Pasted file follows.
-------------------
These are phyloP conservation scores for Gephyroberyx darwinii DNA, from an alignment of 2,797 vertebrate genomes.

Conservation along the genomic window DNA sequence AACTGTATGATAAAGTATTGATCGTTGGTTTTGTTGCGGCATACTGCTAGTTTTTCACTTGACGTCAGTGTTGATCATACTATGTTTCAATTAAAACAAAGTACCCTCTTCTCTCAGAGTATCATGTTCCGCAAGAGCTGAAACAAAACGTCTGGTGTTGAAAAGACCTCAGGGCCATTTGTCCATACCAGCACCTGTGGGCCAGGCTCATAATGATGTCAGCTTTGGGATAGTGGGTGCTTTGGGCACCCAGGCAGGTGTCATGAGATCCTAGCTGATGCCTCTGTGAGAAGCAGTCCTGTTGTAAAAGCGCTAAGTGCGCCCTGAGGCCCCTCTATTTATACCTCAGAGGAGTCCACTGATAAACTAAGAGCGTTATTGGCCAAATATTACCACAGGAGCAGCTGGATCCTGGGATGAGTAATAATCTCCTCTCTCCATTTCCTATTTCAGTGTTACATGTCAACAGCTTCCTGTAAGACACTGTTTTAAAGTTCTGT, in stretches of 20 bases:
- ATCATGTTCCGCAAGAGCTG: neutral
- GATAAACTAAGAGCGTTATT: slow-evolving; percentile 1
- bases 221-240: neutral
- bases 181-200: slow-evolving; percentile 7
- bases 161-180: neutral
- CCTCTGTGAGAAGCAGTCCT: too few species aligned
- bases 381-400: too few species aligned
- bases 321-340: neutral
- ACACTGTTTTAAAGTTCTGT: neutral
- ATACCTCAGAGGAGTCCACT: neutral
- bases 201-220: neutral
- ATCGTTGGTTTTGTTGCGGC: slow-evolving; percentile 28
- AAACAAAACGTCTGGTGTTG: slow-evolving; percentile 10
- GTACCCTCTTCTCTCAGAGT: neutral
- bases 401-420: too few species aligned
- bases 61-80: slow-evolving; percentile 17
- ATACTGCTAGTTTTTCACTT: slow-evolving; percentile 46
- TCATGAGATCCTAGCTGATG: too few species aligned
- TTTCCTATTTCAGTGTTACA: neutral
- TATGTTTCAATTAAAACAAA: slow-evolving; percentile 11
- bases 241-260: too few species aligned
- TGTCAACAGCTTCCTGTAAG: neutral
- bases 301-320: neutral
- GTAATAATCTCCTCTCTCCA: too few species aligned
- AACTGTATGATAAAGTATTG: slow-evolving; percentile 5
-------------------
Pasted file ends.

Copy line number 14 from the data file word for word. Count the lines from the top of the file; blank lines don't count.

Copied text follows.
- ATCGTTGGTTTTGTTGCGGC: slow-evolving; percentile 28